Although The Imitator (Allen and Unwin 2021) is Rebecca Starford’s debut novel, she is not without a writing track record, having published a memoir and also being the publishing director of Kill Your Darlings literary journal. This depth of experience, and no doubt her many and varied readings of other people’s work, has honed her writing skills to the point that this novel feels more like an accomplished work by an established author rather than a first novel.

Written in luscious, descriptive and evocative prose, informed by intensive research and curiosity about World War Two espionage, and driven by a page-turning and suspenseful plot, The Imitator is a novel of secrets and spies, love and longing, ideology and zeal, courage and choices, betrayal and loyalty. It is also about female friendship, and how that might be tested in the most egregious way.

Set in a dual timeline of 1940 and 1948, the narrative shifts between the two periods of the beginning of WWII and several years afterwards. It opens by introducing us to the main characters in 1948 – there is mystery and intrigue there but as readers we can only guess at what history or backstories have led to the conflicted and strained relations that we first encounter.

The main story takes place before the start of WWII, with schoolgirl Evelyn Varley completing a scholarship at a posh boarding school (while feeling out of place), and then a degree at Oxford, becoming – by 1939 – ambitious, clever and excited about what opportunities might await her. With the spectre of war becoming more real by the day, Evelyn is recognised for her brilliance and her unusual capacity and is recruited by MI5 as part of an elite espionage and counterintelligence operation that is investigating British subversives. Evelyn receives further training in observation, subterfuge, and impersonation, and is given the dangerous mission to infiltrate an underground group of Nazi sympathisers who want to form an alliance with Germany.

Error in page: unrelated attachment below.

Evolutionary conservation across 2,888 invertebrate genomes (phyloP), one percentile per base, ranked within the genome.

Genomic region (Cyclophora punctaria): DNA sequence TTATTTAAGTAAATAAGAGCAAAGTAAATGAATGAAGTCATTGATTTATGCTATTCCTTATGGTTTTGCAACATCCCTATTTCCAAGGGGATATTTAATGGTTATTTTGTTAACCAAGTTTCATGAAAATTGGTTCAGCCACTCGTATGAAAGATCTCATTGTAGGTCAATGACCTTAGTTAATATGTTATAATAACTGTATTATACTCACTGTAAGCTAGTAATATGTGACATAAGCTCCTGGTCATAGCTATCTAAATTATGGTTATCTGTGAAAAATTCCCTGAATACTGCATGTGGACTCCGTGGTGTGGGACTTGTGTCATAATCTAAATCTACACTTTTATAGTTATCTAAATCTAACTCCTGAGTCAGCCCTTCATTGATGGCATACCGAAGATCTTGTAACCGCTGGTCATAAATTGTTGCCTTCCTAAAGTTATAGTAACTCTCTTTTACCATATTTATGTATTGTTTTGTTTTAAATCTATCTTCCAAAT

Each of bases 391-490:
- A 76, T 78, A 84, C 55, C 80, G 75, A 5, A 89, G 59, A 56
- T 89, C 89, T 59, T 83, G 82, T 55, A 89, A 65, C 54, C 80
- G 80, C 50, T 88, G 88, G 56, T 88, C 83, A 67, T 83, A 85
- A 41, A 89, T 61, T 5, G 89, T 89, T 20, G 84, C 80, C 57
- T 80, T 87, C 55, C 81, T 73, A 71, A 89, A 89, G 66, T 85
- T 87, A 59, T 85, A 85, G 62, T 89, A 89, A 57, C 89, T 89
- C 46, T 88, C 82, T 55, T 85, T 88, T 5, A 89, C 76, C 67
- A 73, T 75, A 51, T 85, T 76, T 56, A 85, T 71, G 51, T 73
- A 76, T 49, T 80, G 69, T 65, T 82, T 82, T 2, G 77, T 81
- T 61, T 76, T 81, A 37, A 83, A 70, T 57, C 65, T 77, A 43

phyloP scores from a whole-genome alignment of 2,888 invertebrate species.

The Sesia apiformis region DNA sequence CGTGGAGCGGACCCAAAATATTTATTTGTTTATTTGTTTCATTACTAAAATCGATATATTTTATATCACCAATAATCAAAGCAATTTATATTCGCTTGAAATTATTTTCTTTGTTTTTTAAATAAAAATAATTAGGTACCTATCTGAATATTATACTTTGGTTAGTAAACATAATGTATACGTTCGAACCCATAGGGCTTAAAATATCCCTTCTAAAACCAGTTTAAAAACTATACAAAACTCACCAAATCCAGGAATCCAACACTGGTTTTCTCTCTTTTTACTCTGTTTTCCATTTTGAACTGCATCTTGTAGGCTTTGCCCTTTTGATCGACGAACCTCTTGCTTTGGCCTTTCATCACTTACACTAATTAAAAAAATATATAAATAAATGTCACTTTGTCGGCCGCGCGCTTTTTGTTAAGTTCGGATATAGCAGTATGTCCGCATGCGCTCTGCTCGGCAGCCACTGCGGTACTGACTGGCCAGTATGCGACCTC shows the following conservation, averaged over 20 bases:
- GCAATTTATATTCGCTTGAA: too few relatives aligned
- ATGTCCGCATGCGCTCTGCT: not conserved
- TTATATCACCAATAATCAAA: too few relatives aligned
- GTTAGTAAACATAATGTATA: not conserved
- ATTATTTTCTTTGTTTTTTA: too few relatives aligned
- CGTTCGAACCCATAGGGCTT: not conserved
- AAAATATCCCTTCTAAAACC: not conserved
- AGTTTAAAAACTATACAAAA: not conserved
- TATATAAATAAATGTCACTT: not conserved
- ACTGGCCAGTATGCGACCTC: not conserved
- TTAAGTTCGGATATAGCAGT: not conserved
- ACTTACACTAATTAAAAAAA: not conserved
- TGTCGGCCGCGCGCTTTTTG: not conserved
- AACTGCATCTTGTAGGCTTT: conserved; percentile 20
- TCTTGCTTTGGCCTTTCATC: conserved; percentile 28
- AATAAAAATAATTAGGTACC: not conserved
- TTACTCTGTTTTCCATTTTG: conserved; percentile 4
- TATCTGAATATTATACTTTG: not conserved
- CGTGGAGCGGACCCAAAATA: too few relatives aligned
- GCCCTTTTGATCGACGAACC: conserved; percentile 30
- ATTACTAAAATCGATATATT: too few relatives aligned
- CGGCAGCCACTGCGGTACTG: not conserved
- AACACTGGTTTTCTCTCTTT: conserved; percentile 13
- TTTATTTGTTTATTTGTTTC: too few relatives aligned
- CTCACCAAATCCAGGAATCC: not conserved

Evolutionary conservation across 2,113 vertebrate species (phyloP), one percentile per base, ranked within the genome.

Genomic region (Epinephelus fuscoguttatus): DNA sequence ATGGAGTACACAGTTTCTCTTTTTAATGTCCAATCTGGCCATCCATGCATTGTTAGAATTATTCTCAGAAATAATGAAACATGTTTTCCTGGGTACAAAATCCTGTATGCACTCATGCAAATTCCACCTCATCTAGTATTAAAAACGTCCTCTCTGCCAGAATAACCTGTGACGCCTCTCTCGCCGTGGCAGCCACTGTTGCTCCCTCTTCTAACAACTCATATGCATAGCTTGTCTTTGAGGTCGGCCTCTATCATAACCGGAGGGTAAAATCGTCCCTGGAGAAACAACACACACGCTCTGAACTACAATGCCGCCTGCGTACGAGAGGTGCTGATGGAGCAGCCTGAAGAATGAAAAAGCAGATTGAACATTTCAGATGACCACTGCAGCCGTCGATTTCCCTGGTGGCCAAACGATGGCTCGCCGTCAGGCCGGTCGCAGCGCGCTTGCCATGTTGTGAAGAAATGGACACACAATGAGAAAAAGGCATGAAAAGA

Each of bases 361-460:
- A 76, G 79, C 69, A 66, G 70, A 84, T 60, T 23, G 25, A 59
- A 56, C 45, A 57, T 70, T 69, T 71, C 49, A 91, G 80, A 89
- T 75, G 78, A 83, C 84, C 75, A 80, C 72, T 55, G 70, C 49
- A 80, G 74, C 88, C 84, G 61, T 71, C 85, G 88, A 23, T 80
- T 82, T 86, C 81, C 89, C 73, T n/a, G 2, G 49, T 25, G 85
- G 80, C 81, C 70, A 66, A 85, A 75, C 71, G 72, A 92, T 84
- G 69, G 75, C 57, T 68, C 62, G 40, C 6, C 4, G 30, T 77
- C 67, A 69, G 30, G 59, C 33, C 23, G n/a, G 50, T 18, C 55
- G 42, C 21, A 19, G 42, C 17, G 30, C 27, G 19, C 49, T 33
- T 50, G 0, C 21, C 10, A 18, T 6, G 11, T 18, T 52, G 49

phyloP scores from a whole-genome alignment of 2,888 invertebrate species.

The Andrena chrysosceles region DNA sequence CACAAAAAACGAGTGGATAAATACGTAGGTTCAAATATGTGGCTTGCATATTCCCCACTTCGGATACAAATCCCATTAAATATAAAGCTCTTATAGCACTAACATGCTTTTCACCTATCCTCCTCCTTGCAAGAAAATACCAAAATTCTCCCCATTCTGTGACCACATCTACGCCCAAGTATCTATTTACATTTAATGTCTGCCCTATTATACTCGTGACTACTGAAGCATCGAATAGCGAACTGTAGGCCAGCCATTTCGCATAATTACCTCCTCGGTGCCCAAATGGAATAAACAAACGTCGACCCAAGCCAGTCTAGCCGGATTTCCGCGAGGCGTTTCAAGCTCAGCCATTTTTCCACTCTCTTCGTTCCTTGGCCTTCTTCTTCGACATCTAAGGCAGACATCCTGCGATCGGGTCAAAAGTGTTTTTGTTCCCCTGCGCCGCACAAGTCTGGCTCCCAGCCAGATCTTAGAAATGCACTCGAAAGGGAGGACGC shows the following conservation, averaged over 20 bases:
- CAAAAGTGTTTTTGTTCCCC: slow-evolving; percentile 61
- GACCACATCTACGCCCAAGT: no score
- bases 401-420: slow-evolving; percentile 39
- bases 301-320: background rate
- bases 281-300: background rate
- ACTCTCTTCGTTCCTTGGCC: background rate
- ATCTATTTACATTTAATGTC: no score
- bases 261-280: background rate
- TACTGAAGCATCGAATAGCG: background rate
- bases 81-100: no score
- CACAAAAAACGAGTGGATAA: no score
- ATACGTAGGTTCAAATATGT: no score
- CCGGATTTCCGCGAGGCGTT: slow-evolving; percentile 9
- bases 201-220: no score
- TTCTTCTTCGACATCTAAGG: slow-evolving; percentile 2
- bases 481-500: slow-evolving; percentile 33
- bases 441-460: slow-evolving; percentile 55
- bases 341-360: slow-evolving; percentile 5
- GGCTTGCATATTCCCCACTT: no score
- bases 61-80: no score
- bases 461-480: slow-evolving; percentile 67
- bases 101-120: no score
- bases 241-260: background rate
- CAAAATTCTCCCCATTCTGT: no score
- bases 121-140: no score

This is where the story becomes emotionally complicated. Evelyn’s role is to befriend people then to betray them, a goal with obvious intellectual and emotional conflicts. No matter how bad these people are, or how desperate their intent, she still – inevitably – sees them as people, even as people she comes to know as friends. And she knows they like and trust her. To betray them, then, even for the sake of her country, seems an impossible and maybe unconscionable act.

Evelyn’s very nature assumes a duplicitous aspect, and her own truth and lies become so entangled that she is unsure herself where her loyalties lie. This is especially true when it emerges that a close friend is somehow involved or caught up in her mission, and Evelyn must make some truly heartbreaking choices about loyalty and duty.

This book is a fascinating insight into the role of women during the war, particularly their positions as spies or infiltrators. Just being female was often the perfect cover for some operations, although in the end, even brave and outstanding performers were expected to return to the dull work of typing and making phone calls once their role was complete. Evelyn is certainly not content to accept that; she is part of the generation of women that was just beginning to assert their independence and to demand rights and positions previously deigned as the privilege of men. The Imitator is inspired by real-life operatives and the details are authentic. The dialogue is very much of the time and adds to the rich layers of each character. The second half of the novel especially builds to a taut and tense atmospheric climax, in which Evelyn must confront not only her erstwhile friends and enemies, but also her own divided loyalties, and perhaps even her misguided beliefs. The conclusion is unforeseen and shocking.